LFI: What was the idea behind the book?
Axel Sven Springer: When my father, Axel Springer Jr., passed away, I was barely 14 years old. For me, he was quite simply my father. At the time, he was also editor-in-chief for Welt am Sonntag. There was never a real chance for me to ask him about his passion for photography, nor about the principles that concerned him as a professional photographer – for which he chose the pseudonym Sven Simon. There was not even a chance to ask him which camera he found best. This book, in honour of his 80th birthday, gives me the opportunity to get closer to my father.
What new facets did you discover in your father’s body of work?
Based on his pictures, I can see how multi-faceted he was; and I love his style. Pictures taken by his colleagues, who photographed him when they were working on joint assignments, showed me what my father was like when he was working: how seriously he approached picture taking; but also, how much he enjoyed it. For all other readers, this display of his work offers an opportunity to remember or rediscover the photographer Sven Simon, through the pictures that are considered iconic; as well as through the lesser-known images that even surprised me.
How did you select and structure the pictures for the photo book?
In terms of craftsmanship, we worked with the corporate archives of Axel Springer SE, the current owners of the Sven Simon Agency, and its co-founder Günter R. Müller. Together, we looked for motifs and photo series that would form the framework of the book. The thing that became exciting was the search for forgotten or obscure material. That was fun – like being on a treasure hunt.
What emerged from all of this?
A recognition: the photo my father took of Uwe Seeler, leaving the field, disappointed after losing the World Cup final at Wembley Stadium in 1966, is maybe his best known picture. Today, he is often thought of as “the” sports photographer. In truth, he found his calling through sports photography, but his success came as a political photographer and a portrait photographer, in Germany and while travelling. This diversity is reflected in the book, which is structured according to the different branches of press photography.
Sven Simon won numerous awards for his work. His colleagues said: “He isn’t a photographer, he’s a sculptor.” Considering his imagery, what do you think they may have meant?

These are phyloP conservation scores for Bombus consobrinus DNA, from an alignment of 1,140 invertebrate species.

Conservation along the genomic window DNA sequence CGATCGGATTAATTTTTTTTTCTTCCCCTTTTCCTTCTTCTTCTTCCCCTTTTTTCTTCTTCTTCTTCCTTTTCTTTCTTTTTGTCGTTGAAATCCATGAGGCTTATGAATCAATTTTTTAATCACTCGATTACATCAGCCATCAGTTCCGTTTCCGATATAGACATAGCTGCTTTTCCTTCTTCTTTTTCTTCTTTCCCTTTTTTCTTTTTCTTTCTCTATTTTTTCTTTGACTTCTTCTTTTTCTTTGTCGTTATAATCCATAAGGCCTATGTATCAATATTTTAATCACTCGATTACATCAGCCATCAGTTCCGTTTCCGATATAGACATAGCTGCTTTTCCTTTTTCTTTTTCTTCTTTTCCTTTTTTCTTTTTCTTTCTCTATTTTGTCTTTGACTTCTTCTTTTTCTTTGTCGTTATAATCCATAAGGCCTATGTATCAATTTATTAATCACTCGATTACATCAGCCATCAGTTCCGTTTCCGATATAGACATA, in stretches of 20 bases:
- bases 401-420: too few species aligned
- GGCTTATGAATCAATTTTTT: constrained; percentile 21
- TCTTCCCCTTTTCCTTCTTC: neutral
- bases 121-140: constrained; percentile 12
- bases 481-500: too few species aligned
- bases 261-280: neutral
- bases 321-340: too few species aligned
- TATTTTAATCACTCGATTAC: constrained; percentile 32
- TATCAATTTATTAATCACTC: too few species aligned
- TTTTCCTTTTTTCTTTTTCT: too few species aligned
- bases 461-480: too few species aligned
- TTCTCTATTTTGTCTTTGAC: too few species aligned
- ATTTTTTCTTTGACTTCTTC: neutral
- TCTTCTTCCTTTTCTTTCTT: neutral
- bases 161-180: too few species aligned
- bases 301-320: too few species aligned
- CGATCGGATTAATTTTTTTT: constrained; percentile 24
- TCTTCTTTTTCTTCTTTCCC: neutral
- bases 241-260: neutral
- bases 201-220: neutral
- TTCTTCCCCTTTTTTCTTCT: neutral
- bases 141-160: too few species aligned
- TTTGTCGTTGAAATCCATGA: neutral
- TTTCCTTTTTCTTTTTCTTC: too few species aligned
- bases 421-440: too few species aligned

All of his portraits have something lasting about them. Like a sculpture, they capture and hold the essence of the person portrayed. The publicist Peter Bachér formulated it as follows: “His instinct was infallible; he recognised in a flash when a photo reflected the truth about the life of the person.” My father himself said, “I was never looking for the quick photo, but rather the moment that scenically characterises an event.” This description underlines the title of the book. For Axel Springer Jr., aka Sven Simon, it wasn’t only about capturing the high points visually; but rather, the background, the surroundings, the essence – an approach that was to give his pictures a certain touch.
What was that special touch in the pictures?
He wanted to find that special picture that would tell the viewer immediately, and not just by looking at the stamp on the back of the photo, that it was a Sven Simon picture. In this regard, there were obviously two things that appealed to him in particular: firstly, to make visible the bizarre, the virtually surreal in a situation; and secondly, to create a rather private atmosphere. Even with political portraits, he aimed to “catch” a moment, with his lens, that would reveal the person more than, for example, the statesman; while also maintaining the balance between his intuition and a certain degree of staging.
Sven Simon was known as a sports, portrait and travel photographer. How did he influence photographers who came after him?
That’s certainly hard to answer. Professionally, it would be through purposefully choosing the photographic technique that would allow you to realise your own style. Then, through maintaining a willingness to try out new things, to move away from the usual. For example, my father was one of the first to use his zoom lens at football matches; to catch not only the immediate shots at the goal, but also the lively scenes and duels, during the game. Finally, and here I repeat myself, through not resigning yourself to capturing only what is visible in a picture, but rather, that something special behind it. (CSE)
Das besondere Bild: Werk und Leben des Fotografen Sven Simon
Published by Axel Sven Springer and Lars-Broder Keil
Hard cover. Format: 24 x 21 cm, 144 pages
Around 150 images
€ (D) 20,00 / € (A) 20,60